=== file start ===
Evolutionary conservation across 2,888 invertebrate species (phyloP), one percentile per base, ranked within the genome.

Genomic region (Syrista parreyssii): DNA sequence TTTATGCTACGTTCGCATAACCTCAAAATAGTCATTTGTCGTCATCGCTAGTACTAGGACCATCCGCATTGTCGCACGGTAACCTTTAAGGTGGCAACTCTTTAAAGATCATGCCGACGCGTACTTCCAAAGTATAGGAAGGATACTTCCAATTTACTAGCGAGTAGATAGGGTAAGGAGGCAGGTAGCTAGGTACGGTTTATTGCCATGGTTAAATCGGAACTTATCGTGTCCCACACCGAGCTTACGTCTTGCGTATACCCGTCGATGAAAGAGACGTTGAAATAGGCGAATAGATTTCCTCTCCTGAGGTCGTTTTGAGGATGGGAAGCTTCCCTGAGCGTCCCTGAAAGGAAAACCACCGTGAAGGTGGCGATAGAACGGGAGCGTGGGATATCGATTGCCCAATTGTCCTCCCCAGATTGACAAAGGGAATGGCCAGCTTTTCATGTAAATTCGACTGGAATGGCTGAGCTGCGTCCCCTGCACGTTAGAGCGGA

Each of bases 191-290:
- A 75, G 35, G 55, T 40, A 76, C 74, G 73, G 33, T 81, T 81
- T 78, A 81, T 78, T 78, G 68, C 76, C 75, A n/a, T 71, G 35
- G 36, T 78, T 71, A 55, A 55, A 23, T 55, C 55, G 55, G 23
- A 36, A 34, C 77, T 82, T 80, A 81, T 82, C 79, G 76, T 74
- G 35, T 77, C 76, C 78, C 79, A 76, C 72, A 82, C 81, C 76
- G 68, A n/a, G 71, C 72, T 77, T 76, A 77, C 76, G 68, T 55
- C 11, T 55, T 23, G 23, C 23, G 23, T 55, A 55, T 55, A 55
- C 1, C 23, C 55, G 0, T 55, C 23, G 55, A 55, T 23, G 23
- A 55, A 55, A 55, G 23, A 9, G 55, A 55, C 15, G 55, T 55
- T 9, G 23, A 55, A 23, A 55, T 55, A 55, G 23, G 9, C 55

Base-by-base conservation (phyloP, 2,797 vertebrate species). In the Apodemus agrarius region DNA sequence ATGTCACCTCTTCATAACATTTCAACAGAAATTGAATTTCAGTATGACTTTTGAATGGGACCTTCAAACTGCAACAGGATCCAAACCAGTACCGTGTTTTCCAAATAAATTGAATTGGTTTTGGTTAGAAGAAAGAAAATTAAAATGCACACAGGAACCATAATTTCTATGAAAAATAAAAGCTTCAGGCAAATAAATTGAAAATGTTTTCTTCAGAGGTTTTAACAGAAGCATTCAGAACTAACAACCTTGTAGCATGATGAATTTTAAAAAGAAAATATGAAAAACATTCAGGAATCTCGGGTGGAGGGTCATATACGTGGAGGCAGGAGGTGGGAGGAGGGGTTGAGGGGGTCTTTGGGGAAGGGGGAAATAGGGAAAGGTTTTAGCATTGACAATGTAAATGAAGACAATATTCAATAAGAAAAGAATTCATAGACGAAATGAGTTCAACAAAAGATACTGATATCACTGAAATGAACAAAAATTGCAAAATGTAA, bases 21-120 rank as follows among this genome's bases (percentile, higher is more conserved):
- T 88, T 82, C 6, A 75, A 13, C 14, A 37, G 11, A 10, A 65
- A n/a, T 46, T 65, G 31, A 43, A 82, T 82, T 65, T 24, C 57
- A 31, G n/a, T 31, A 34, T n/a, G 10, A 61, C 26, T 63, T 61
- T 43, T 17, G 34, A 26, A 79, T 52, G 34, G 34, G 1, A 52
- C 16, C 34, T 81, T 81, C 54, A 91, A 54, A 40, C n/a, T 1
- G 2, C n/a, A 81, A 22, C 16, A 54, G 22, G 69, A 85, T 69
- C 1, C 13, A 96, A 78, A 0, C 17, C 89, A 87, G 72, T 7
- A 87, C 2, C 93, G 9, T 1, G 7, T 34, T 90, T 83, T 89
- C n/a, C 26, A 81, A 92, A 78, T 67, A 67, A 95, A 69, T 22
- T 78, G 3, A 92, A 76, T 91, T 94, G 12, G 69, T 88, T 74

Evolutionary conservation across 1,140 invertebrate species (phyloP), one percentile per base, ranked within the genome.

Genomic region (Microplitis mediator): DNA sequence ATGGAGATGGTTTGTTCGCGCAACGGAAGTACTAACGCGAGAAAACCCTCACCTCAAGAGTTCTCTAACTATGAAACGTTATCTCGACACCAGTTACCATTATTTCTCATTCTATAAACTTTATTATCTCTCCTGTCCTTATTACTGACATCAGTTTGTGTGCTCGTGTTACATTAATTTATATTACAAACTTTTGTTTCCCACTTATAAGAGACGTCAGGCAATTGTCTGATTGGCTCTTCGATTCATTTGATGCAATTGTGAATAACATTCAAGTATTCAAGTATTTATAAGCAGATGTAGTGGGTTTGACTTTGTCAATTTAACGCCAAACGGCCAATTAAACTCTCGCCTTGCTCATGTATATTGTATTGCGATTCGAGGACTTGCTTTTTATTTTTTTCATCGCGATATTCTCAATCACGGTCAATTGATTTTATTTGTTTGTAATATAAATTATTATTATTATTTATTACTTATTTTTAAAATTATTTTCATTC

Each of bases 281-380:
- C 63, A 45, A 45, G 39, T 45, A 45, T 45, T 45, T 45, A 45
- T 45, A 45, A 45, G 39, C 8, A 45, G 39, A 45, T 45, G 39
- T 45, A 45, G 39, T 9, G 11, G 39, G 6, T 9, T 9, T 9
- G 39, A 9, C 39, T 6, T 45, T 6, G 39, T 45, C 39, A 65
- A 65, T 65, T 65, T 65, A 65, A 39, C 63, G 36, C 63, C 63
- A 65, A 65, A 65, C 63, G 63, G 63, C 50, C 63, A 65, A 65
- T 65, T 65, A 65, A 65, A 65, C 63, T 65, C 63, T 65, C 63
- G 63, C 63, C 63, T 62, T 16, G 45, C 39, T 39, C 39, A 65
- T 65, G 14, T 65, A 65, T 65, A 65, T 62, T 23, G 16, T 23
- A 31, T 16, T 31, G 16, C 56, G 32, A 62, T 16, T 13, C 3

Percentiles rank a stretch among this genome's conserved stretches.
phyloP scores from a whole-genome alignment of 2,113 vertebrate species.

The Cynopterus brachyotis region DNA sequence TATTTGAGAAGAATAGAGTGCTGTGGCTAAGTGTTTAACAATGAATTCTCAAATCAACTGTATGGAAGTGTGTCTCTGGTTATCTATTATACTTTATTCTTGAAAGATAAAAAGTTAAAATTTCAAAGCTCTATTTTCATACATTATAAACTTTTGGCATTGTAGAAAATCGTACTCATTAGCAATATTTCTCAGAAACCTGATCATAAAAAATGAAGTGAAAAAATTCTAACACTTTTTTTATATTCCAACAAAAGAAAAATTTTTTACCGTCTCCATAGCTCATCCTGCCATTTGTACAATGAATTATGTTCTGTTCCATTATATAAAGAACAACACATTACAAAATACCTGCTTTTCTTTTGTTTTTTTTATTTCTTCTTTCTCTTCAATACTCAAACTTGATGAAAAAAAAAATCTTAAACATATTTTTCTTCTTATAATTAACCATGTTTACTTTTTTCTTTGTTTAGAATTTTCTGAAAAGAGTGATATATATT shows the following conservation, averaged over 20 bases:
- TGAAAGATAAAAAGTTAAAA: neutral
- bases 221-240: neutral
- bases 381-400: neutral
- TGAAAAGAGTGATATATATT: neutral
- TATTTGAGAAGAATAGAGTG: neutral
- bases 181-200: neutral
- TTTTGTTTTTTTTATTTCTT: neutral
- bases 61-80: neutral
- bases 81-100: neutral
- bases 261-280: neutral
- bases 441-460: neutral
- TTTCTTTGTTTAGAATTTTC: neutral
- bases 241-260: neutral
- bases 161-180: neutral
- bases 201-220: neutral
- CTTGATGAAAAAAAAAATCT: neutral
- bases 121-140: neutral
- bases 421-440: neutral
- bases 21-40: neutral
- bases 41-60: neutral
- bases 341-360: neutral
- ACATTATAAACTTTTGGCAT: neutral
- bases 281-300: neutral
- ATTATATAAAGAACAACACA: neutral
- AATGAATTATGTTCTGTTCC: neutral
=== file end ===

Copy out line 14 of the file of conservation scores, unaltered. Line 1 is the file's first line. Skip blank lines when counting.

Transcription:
Base-by-base conservation (phyloP, 2,797 vertebrate species). In the Apodemus agrarius region DNA sequence ATGTCACCTCTTCATAACATTTCAACAGAAATTGAATTTCAGTATGACTTTTGAATGGGACCTTCAAACTGCAACAGGATCCAAACCAGTACCGTGTTTTCCAAATAAATTGAATTGGTTTTGGTTAGAAGAAAGAAAATTAAAATGCACACAGGAACCATAATTTCTATGAAAAATAAAAGCTTCAGGCAAATAAATTGAAAATGTTTTCTTCAGAGGTTTTAACAGAAGCATTCAGAACTAACAACCTTGTAGCATGATGAATTTTAAAAAGAAAATATGAAAAACATTCAGGAATCTCGGGTGGAGGGTCATATACGTGGAGGCAGGAGGTGGGAGGAGGGGTTGAGGGGGTCTTTGGGGAAGGGGGAAATAGGGAAAGGTTTTAGCATTGACAATGTAAATGAAGACAATATTCAATAAGAAAAGAATTCATAGACGAAATGAGTTCAACAAAAGATACTGATATCACTGAAATGAACAAAAATTGCAAAATGTAA, bases 21-120 rank as follows among this genome's bases (percentile, higher is more conserved):